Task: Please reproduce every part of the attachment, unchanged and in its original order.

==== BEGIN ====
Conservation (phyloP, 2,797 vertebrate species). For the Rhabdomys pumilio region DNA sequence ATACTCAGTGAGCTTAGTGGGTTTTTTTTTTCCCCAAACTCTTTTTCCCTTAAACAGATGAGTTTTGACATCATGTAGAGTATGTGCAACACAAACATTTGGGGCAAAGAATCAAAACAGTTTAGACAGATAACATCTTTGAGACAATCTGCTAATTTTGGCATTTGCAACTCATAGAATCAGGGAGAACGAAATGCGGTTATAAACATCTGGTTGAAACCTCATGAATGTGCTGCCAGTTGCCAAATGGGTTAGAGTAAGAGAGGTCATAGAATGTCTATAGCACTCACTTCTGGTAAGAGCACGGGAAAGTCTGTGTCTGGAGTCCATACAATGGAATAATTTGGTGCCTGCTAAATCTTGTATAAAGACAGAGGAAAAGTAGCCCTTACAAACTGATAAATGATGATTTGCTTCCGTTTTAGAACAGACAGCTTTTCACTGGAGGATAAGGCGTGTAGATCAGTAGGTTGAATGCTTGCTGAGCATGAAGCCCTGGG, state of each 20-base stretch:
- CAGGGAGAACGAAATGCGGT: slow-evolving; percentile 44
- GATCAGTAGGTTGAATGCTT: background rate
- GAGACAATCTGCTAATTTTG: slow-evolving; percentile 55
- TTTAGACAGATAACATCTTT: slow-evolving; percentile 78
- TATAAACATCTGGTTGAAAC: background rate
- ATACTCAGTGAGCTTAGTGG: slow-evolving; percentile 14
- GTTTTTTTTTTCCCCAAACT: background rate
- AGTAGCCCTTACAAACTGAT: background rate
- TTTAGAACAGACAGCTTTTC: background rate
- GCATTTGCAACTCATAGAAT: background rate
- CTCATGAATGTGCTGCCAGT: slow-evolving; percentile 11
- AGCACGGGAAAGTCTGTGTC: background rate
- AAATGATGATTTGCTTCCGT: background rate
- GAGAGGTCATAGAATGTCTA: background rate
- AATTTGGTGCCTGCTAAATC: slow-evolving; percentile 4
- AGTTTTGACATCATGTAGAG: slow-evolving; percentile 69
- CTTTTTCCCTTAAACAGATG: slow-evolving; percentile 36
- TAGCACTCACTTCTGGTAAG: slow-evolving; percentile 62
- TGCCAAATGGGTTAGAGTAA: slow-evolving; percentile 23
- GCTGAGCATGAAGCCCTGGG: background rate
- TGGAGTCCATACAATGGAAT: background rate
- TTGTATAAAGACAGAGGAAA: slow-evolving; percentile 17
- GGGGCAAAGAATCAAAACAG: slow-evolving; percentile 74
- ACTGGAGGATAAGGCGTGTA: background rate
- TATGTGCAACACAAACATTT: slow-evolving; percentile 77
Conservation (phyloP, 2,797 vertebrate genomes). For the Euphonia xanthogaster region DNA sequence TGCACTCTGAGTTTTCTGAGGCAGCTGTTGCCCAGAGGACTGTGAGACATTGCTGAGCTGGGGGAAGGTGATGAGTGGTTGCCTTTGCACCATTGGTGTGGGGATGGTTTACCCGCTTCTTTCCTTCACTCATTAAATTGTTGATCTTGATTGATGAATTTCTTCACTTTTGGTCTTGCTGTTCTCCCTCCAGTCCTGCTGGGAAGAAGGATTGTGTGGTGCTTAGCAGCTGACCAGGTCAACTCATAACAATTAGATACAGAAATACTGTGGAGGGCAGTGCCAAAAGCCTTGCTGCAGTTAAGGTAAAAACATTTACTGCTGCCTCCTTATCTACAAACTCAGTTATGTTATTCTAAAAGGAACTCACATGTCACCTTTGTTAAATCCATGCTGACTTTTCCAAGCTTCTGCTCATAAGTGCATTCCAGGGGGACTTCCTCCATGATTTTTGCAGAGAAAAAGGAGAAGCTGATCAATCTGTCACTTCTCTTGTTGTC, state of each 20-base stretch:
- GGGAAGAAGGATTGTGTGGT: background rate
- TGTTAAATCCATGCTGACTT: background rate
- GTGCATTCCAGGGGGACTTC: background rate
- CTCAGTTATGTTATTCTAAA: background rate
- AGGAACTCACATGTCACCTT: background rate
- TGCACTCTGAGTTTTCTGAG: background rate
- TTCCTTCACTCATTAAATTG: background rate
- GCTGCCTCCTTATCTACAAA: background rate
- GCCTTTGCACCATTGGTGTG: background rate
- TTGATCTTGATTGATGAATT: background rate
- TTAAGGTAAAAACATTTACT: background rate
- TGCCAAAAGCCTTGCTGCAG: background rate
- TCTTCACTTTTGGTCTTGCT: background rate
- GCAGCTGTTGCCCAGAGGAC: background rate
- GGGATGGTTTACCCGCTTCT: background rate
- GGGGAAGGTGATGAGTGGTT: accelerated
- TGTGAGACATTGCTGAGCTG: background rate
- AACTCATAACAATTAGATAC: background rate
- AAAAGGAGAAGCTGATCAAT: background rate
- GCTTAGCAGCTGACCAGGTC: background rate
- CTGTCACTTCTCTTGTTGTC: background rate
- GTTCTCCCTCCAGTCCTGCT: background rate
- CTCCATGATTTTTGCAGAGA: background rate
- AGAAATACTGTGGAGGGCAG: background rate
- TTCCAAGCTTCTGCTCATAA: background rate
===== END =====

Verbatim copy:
Conservation (phyloP, 2,797 vertebrate species). For the Rhabdomys pumilio region DNA sequence ATACTCAGTGAGCTTAGTGGGTTTTTTTTTTCCCCAAACTCTTTTTCCCTTAAACAGATGAGTTTTGACATCATGTAGAGTATGTGCAACACAAACATTTGGGGCAAAGAATCAAAACAGTTTAGACAGATAACATCTTTGAGACAATCTGCTAATTTTGGCATTTGCAACTCATAGAATCAGGGAGAACGAAATGCGGTTATAAACATCTGGTTGAAACCTCATGAATGTGCTGCCAGTTGCCAAATGGGTTAGAGTAAGAGAGGTCATAGAATGTCTATAGCACTCACTTCTGGTAAGAGCACGGGAAAGTCTGTGTCTGGAGTCCATACAATGGAATAATTTGGTGCCTGCTAAATCTTGTATAAAGACAGAGGAAAAGTAGCCCTTACAAACTGATAAATGATGATTTGCTTCCGTTTTAGAACAGACAGCTTTTCACTGGAGGATAAGGCGTGTAGATCAGTAGGTTGAATGCTTGCTGAGCATGAAGCCCTGGG, state of each 20-base stretch:
- CAGGGAGAACGAAATGCGGT: slow-evolving; percentile 44
- GATCAGTAGGTTGAATGCTT: background rate
- GAGACAATCTGCTAATTTTG: slow-evolving; percentile 55
- TTTAGACAGATAACATCTTT: slow-evolving; percentile 78
- TATAAACATCTGGTTGAAAC: background rate
- ATACTCAGTGAGCTTAGTGG: slow-evolving; percentile 14
- GTTTTTTTTTTCCCCAAACT: background rate
- AGTAGCCCTTACAAACTGAT: background rate
- TTTAGAACAGACAGCTTTTC: background rate
- GCATTTGCAACTCATAGAAT: background rate
- CTCATGAATGTGCTGCCAGT: slow-evolving; percentile 11
- AGCACGGGAAAGTCTGTGTC: background rate
- AAATGATGATTTGCTTCCGT: background rate
- GAGAGGTCATAGAATGTCTA: background rate
- AATTTGGTGCCTGCTAAATC: slow-evolving; percentile 4
- AGTTTTGACATCATGTAGAG: slow-evolving; percentile 69
- CTTTTTCCCTTAAACAGATG: slow-evolving; percentile 36
- TAGCACTCACTTCTGGTAAG: slow-evolving; percentile 62
- TGCCAAATGGGTTAGAGTAA: slow-evolving; percentile 23
- GCTGAGCATGAAGCCCTGGG: background rate
- TGGAGTCCATACAATGGAAT: background rate
- TTGTATAAAGACAGAGGAAA: slow-evolving; percentile 17
- GGGGCAAAGAATCAAAACAG: slow-evolving; percentile 74
- ACTGGAGGATAAGGCGTGTA: background rate
- TATGTGCAACACAAACATTT: slow-evolving; percentile 77
Conservation (phyloP, 2,797 vertebrate genomes). For the Euphonia xanthogaster region DNA sequence TGCACTCTGAGTTTTCTGAGGCAGCTGTTGCCCAGAGGACTGTGAGACATTGCTGAGCTGGGGGAAGGTGATGAGTGGTTGCCTTTGCACCATTGGTGTGGGGATGGTTTACCCGCTTCTTTCCTTCACTCATTAAATTGTTGATCTTGATTGATGAATTTCTTCACTTTTGGTCTTGCTGTTCTCCCTCCAGTCCTGCTGGGAAGAAGGATTGTGTGGTGCTTAGCAGCTGACCAGGTCAACTCATAACAATTAGATACAGAAATACTGTGGAGGGCAGTGCCAAAAGCCTTGCTGCAGTTAAGGTAAAAACATTTACTGCTGCCTCCTTATCTACAAACTCAGTTATGTTATTCTAAAAGGAACTCACATGTCACCTTTGTTAAATCCATGCTGACTTTTCCAAGCTTCTGCTCATAAGTGCATTCCAGGGGGACTTCCTCCATGATTTTTGCAGAGAAAAAGGAGAAGCTGATCAATCTGTCACTTCTCTTGTTGTC, state of each 20-base stretch:
- GGGAAGAAGGATTGTGTGGT: background rate
- TGTTAAATCCATGCTGACTT: background rate
- GTGCATTCCAGGGGGACTTC: background rate
- CTCAGTTATGTTATTCTAAA: background rate
- AGGAACTCACATGTCACCTT: background rate
- TGCACTCTGAGTTTTCTGAG: background rate
- TTCCTTCACTCATTAAATTG: background rate
- GCTGCCTCCTTATCTACAAA: background rate
- GCCTTTGCACCATTGGTGTG: background rate
- TTGATCTTGATTGATGAATT: background rate
- TTAAGGTAAAAACATTTACT: background rate
- TGCCAAAAGCCTTGCTGCAG: background rate
- TCTTCACTTTTGGTCTTGCT: background rate
- GCAGCTGTTGCCCAGAGGAC: background rate
- GGGATGGTTTACCCGCTTCT: background rate
- GGGGAAGGTGATGAGTGGTT: accelerated
- TGTGAGACATTGCTGAGCTG: background rate
- AACTCATAACAATTAGATAC: background rate
- AAAAGGAGAAGCTGATCAAT: background rate
- GCTTAGCAGCTGACCAGGTC: background rate
- CTGTCACTTCTCTTGTTGTC: background rate
- GTTCTCCCTCCAGTCCTGCT: background rate
- CTCCATGATTTTTGCAGAGA: background rate
- AGAAATACTGTGGAGGGCAG: background rate
- TTCCAAGCTTCTGCTCATAA: background rate